What to know about the new grand jury evidence on Alec Baldwin after the 2021 ‘Rust' shooting

Prosecutors are preparing to present evidence to a grand jury against Alec Baldwin in the fatal 2021 shooting of a cinematographer on the set of a Western movie in New Mexico.

The grand jury declined to consider the issue on Thursday, and it may take several weeks before Baldwin's criminal charges are reopened.

Witnesses may testify without a cross-examination or prompt vetting by defense counsel, and the proceedings are conducted in secret and are not open to the public.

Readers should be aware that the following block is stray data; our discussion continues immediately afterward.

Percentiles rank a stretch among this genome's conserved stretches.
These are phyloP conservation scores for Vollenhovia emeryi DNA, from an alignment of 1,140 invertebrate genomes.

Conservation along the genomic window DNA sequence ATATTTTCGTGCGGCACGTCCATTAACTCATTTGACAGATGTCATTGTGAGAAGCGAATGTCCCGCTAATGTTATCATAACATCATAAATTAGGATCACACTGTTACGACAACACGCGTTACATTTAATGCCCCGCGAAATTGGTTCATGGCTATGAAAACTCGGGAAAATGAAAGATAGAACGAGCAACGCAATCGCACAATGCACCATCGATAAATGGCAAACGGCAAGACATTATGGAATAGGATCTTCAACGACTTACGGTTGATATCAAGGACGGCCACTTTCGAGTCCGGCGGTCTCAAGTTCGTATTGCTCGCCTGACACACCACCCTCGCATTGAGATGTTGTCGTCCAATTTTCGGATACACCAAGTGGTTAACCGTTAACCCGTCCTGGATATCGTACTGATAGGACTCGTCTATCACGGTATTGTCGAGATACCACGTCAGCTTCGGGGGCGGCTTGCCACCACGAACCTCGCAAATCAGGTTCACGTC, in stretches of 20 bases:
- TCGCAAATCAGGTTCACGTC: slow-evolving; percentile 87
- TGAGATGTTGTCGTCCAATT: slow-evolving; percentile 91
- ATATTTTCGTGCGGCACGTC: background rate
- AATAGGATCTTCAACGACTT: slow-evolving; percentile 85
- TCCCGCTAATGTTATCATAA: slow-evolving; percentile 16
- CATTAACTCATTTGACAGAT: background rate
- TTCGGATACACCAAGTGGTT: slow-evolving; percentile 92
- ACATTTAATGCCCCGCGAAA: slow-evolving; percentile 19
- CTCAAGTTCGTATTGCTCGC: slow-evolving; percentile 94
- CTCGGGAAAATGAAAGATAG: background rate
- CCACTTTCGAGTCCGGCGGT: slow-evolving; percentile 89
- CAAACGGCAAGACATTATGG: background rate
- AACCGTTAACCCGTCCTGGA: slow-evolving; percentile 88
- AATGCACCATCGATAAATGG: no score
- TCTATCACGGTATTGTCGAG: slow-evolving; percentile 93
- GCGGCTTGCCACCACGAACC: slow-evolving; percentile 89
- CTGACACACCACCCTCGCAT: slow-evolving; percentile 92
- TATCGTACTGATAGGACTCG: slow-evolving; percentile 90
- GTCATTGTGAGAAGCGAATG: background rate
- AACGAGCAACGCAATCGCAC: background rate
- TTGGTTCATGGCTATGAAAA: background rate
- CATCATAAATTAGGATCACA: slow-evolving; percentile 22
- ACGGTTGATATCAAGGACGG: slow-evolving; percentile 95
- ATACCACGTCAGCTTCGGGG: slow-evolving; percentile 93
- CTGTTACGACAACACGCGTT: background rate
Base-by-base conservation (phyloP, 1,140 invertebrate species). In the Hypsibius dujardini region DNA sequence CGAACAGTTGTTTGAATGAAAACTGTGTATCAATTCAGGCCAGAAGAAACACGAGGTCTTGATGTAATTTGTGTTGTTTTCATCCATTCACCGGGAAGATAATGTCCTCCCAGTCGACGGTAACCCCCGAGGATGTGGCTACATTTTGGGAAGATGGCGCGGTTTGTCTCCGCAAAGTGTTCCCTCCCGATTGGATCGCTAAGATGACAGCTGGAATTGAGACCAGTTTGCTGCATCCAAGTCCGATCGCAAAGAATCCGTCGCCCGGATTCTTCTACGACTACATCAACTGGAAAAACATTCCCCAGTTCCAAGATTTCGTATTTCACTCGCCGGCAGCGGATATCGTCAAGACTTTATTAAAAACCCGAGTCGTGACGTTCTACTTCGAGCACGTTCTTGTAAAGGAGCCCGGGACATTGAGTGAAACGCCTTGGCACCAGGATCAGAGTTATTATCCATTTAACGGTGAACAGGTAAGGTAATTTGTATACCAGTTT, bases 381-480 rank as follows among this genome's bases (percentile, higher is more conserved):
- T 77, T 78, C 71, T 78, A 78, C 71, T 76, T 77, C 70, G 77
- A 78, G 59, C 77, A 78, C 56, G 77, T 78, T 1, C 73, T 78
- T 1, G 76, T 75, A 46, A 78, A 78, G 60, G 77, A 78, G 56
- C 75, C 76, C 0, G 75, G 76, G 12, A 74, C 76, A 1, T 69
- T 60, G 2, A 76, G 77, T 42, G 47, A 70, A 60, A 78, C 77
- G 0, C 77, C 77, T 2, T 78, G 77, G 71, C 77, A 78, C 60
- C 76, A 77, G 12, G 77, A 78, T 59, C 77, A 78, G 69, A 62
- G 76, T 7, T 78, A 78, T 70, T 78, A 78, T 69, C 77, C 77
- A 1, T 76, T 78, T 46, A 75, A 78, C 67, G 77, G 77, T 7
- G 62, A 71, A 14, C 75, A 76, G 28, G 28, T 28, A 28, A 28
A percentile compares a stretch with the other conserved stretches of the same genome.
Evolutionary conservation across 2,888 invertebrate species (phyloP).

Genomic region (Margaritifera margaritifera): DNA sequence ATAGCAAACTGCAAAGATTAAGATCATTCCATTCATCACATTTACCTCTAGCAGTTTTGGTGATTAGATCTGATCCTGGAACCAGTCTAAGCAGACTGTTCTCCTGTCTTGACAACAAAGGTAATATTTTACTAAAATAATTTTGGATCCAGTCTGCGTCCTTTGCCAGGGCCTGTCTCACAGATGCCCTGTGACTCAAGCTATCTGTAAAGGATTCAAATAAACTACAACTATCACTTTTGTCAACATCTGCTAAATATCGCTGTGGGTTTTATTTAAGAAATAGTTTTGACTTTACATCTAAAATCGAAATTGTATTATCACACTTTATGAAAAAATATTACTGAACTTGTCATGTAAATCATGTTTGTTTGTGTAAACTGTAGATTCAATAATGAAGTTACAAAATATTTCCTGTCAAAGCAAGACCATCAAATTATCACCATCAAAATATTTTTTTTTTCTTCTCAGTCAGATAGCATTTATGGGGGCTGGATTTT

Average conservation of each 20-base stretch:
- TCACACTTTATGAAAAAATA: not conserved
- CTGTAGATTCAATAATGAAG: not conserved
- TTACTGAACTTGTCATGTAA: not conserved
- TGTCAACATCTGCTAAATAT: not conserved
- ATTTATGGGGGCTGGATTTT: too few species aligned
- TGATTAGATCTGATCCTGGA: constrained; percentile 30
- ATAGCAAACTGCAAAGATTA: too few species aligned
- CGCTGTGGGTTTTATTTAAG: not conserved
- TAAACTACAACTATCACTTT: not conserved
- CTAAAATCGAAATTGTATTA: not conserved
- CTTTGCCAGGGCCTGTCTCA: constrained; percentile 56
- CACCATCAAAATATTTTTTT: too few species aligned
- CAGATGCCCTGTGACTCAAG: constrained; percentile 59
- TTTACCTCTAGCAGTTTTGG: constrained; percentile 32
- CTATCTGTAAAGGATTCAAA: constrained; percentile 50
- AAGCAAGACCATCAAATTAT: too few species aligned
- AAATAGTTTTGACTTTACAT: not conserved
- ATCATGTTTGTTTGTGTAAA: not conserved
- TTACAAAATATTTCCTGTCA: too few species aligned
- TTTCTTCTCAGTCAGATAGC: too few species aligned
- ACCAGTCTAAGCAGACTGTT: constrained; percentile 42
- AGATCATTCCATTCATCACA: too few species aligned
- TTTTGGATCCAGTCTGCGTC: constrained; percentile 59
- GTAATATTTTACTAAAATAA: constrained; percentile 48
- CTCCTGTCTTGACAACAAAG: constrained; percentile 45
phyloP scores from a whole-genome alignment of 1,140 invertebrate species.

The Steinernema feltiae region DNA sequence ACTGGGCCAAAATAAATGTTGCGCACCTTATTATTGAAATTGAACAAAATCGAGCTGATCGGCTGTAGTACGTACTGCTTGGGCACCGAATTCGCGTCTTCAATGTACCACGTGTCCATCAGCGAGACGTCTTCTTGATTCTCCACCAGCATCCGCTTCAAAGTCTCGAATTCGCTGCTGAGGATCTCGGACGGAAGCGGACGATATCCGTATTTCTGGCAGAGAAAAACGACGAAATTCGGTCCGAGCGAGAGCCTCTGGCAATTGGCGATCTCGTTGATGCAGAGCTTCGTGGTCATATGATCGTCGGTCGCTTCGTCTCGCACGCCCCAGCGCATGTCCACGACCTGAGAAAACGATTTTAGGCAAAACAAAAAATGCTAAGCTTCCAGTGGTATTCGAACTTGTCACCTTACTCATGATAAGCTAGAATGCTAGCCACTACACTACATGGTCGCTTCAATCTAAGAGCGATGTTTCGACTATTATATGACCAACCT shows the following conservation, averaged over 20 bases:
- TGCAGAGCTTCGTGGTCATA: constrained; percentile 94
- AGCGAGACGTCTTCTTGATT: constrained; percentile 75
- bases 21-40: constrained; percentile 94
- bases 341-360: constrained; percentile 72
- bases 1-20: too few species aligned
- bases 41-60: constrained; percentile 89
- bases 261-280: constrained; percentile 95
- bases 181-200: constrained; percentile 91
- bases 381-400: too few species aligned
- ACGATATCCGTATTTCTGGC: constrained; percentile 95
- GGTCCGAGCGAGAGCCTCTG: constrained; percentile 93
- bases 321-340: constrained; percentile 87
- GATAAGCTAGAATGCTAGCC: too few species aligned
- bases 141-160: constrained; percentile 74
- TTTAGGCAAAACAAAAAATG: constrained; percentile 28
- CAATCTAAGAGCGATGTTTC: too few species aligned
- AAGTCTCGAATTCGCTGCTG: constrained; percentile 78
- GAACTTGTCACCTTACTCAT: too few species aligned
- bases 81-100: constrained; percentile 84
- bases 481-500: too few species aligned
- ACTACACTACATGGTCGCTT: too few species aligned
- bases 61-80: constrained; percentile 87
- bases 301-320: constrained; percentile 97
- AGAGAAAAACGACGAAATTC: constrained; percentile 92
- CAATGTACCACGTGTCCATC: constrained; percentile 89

Baldwin, lead actor and co-producer of “Rust,” was pointing a gun at cinematographer Halyna Hutchins during a rehearsal on a movie set outside Santa Fe in October 2021 when the gun went off,

killing her and wounding director Joel Souza. Baldwin has said he pulled back the hammer — but not the trigger — and the gun fired.

When Baldwin's involuntary manslaughter case was first dropped in April, special prosecutors claimed they had knowledge that the gun may have been altered before to the shooting and had malfunctioned. A new investigation of the gun led them to change their minds, and they will now ask a grand jury to consider recharging Baldwin.

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